Revenue Leadership in a Digital Future

By: Gary Tubridy Chief Sales Executive Events, Digital Transformation, Sales Leadership

Helen Fanucci, Microsoft

If you want digital transformation, be prepared for cultural transformation too, according to Helen Fanucci, global digital transformation sales leader at Microsoft. You can’t have one without the other. Fanucci shared her thoughts on the need for such “parallel transformations” at the 2018 Chief Sales Executive Forum. What follows is a summary of her observations.

Digital technology is changing the way companies do business:

  • 30% of businesses are monetizing their information assets
  • 84% of CEO’s expect digital selling to increase profit margins
  • Digital companies generate $100M more in operating income a year
  • By 2020, digital strategies will drive 60% of IT speed

Revenue leaders must take an active role in shaping how their companies engage in and leverage the digital revolution. Specifically, Fanucci indicates revenue leaders must impact three critical aspects of company culture. As she sagely noted, “Technology is easy. Culture is the hard part.” Companies must fundamentally transform how they…

Digital Model for Sales Leaders

Digital Model for Sales Leaders

Think About Products: You cannot get carried away with product technology. With Internet of Things and AI (artificial intelligence)-infused products becoming the norm, technology is less important than the solutions they enable. Customers want to know whether your product will help them in some tangible way.

As an example, Fanucci described how LinkedIn is building a new offering that uses AI to create learning paths to upskill the workforce based on projected skill set needs. AI is not the value, but it certainly enables value. Revenue leaders need to make sure that what is important to customers informs how products are developed, positioned, marketed and sold.

Enable Sellers: Digital technology enables and demands tighter linkage between sales and information. To serve customers well, sellers need a single source of truth. When there are multiple platforms, data can be missed or misused. Revenue leaders must help their companies create an integrated sales management platform that enables a holistic customer view, comprehensive sales metrics and dynamic management dashboards. Revenue leaders gain insight into opportunities and issues to deploy the appropriate resources. Sellers get better targeting information and tools needed to maximize sales productivity.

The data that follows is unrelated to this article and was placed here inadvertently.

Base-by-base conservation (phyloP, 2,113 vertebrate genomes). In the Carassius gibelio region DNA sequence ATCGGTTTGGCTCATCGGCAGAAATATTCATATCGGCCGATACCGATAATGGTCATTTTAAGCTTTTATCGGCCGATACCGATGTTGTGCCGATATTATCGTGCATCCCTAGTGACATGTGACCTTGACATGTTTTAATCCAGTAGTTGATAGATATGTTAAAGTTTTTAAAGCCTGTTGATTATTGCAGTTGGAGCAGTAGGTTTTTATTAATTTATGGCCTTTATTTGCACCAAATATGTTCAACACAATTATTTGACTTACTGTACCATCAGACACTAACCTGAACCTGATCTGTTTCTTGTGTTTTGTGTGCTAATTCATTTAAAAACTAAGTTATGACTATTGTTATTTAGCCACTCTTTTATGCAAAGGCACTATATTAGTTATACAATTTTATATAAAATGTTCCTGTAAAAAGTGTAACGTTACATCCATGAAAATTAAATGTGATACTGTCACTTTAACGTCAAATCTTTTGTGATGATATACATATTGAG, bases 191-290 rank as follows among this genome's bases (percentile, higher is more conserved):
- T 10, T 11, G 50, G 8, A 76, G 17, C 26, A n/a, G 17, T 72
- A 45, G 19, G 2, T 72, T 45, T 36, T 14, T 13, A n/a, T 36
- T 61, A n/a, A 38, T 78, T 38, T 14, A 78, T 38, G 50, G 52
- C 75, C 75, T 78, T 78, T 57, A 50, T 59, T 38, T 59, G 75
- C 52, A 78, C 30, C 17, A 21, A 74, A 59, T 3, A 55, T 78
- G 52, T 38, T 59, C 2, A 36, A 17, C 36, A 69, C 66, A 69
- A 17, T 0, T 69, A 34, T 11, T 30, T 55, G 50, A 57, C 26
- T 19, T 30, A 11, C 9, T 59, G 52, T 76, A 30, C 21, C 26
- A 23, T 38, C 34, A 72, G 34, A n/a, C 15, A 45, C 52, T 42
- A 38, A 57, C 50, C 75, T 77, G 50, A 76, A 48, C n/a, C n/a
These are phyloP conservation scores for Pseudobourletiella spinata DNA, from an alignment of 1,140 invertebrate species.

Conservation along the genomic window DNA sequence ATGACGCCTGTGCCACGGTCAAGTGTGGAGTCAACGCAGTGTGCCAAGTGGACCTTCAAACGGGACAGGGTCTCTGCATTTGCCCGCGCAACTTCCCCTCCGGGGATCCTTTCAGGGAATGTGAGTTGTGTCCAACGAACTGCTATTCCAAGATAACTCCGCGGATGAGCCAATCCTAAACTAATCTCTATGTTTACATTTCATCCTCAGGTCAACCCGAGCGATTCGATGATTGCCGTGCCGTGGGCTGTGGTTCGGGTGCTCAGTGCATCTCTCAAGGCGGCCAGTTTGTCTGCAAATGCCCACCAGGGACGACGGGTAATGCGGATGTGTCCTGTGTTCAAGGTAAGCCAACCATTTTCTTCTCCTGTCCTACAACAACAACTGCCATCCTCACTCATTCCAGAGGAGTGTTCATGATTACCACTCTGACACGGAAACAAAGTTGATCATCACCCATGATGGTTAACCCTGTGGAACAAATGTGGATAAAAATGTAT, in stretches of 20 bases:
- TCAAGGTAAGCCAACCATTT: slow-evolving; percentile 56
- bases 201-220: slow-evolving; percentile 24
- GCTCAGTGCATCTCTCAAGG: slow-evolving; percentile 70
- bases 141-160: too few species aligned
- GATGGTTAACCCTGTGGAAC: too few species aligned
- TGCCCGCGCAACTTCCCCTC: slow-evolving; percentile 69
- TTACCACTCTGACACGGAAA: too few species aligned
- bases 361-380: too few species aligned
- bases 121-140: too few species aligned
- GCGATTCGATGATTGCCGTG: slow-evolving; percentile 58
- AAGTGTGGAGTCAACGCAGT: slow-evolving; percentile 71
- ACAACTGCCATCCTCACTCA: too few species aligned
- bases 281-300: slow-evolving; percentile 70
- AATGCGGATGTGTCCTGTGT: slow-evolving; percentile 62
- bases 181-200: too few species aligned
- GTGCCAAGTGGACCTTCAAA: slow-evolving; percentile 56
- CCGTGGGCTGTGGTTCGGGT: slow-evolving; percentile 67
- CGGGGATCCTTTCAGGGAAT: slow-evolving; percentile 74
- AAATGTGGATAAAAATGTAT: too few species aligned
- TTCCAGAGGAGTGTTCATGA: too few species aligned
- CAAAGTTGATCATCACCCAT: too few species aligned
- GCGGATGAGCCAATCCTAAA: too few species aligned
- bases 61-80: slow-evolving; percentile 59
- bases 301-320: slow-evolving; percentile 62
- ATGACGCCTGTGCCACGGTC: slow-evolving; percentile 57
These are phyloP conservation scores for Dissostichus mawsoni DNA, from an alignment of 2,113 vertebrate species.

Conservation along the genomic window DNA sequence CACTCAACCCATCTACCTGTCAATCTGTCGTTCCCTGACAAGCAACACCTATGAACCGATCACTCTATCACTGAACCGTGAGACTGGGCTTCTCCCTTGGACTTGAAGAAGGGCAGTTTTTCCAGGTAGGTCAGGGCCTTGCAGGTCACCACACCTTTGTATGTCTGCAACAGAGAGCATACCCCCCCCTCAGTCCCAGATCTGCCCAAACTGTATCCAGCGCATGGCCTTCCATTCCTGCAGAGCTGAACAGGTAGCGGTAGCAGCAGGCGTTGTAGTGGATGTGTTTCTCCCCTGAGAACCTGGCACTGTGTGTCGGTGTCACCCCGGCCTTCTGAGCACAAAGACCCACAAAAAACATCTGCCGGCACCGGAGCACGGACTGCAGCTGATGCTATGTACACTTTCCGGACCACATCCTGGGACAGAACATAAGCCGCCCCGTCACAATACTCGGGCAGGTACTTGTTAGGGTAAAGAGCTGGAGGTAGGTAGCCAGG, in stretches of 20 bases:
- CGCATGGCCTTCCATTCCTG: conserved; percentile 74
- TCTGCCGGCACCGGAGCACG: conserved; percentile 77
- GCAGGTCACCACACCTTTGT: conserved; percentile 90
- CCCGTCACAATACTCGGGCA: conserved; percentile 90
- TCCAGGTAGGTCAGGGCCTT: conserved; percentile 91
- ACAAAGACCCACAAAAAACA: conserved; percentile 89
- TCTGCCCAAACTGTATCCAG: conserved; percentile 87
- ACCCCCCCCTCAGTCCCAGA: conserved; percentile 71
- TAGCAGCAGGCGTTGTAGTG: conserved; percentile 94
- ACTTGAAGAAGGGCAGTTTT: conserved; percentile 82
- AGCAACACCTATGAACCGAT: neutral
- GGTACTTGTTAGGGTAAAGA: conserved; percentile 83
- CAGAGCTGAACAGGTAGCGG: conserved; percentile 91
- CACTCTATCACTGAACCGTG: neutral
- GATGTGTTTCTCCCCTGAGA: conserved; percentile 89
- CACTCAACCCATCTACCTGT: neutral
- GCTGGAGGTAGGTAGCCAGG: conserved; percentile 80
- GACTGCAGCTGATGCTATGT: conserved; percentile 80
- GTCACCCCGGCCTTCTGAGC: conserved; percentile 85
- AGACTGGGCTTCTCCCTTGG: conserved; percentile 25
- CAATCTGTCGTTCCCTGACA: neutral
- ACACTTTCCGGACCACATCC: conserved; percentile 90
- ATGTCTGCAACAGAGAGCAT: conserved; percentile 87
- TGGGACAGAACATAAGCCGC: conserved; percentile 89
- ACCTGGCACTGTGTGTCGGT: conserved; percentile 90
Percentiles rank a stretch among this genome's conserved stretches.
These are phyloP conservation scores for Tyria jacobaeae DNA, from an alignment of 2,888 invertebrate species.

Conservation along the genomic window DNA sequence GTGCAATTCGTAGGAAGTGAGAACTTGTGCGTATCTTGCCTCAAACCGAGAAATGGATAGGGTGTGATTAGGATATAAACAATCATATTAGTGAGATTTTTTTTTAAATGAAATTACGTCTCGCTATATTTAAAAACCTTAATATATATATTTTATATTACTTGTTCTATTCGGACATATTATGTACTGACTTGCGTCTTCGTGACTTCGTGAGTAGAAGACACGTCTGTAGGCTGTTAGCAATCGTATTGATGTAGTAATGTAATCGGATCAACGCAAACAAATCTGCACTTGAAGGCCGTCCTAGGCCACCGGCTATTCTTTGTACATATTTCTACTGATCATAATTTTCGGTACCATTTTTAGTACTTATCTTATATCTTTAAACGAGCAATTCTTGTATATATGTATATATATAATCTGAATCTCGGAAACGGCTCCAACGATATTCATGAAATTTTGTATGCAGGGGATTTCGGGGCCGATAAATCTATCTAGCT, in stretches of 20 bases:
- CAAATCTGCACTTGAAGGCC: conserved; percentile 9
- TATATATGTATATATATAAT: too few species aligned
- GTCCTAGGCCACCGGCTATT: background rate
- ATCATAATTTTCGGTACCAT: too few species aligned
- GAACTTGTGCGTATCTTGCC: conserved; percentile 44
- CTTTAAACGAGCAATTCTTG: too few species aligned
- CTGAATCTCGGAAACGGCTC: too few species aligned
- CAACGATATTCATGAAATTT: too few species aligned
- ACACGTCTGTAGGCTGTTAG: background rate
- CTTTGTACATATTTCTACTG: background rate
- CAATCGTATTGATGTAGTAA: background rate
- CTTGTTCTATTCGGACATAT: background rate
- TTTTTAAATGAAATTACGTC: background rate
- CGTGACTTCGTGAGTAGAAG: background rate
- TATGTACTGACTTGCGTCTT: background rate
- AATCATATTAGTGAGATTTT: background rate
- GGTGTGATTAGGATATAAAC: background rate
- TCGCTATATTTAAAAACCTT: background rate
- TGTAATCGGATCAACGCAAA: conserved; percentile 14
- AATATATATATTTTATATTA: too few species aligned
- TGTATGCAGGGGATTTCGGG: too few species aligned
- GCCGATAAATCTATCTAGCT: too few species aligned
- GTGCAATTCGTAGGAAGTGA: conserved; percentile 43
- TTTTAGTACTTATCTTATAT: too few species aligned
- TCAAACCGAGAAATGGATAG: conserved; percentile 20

Engage Customers: New customers have steep expectations. They demand results and eschew long term commitments. Sales capabilities must be built accordingly. Deep functional and industry expertise is needed to enable solution-oriented discussions. Technical expertise is needed to engage savvy executives who want to know the details of how things work as well as what it enables. Team orientation between sales and service is needed to deliver performance after the sale.

Companies must actively engage customers throughout their buying journey. Microsoft has found that customer-centric sellers share two characteristics:

  1. The have large internal networks that enable access to the expertise that customers demand
  2. They spend significantly more time working customer issues either behind the scenes or on customer site. A lot more.

Sellers deliver for their customers by doing the things needed to meet their needs. Revenue leaders need to encourage and enable such customer-centric behaviors in their organizations.

All of this implies a willingness to try new things. Some call this “sales force agility.” To have such agility, Fanucci indicates that leaders must…

  • Encourage experiments and be willing to accept failure as long as it is fast and there is learning
  • Seek diversity in order to hear different points of view and foster creative experimentation
  • Enable sellers to leverage informal networks that supply the expertise demanded by customers
  • Be humble…to encourage discussion, seek out great ideas and recognize that no one gets it right all the time

Check out other highlights from the 2018 Annual Forum and reserve your seat now for Alexander Group’s 2019 Leadership Series to take your growth to the next level.
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Gary Tubridy

Gary Tubridy is a senior vice president of the Alexander Group and the general manager in charge of the firm’s management consulting business. Gary’s consulting work is focused on increasing marketing and sales effectiveness with particular emphasis in technology and medical products industries. Gary has deep expertise in diagnosing sales management issues and helping clients execute action plans to improve results. His research is focused on best practices of leading sales organizations in North America with particular emphasis on sales force transformation and the role of sales leadership. He leads the Alexander Group executive events series and hosts the Chief Sales Executive Forum™. He is one of three founding stockholders of the Alexander Group.


Gary has been with the Alexander Group for over 35 years. Prior to that, Gary was in sales with the IBM Corporation. Gary holds a B.A. from Brown University and an MBA from the Graduate School of Business at Columbia University.


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